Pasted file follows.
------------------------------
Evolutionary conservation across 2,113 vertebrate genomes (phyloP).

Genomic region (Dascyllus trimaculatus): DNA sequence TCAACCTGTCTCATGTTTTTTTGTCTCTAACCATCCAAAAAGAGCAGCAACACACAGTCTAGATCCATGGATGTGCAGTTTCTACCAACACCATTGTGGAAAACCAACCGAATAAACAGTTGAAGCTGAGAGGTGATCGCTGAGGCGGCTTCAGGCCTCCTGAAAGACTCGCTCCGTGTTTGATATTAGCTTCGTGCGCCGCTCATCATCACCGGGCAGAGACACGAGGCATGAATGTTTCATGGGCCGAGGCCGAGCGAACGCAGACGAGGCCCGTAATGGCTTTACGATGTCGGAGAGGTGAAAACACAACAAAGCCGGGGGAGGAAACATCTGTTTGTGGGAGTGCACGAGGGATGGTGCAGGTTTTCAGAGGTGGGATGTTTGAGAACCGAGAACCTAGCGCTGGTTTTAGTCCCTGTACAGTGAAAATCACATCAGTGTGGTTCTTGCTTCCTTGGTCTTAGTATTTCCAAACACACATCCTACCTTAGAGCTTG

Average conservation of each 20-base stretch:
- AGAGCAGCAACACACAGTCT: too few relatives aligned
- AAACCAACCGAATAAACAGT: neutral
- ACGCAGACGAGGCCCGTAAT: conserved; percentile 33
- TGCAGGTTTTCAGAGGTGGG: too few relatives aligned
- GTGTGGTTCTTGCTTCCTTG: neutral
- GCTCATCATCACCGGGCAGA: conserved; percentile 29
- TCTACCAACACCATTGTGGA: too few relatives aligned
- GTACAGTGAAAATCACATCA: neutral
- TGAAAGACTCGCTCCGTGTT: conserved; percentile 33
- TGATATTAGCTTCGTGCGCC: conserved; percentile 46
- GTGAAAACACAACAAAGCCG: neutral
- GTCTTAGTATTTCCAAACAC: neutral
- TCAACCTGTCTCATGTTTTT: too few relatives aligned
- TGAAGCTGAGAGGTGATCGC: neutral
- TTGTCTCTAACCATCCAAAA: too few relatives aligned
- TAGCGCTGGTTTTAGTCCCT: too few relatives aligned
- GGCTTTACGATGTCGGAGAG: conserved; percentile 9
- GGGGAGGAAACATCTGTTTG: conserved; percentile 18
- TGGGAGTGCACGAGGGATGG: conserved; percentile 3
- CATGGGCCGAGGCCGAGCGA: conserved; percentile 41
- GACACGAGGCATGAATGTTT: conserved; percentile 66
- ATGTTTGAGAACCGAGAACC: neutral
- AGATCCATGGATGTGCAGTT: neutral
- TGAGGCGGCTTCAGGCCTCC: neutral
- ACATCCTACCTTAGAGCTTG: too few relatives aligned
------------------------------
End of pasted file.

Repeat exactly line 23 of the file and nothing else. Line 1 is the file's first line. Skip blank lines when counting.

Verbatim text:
- CATGGGCCGAGGCCGAGCGA: conserved; percentile 41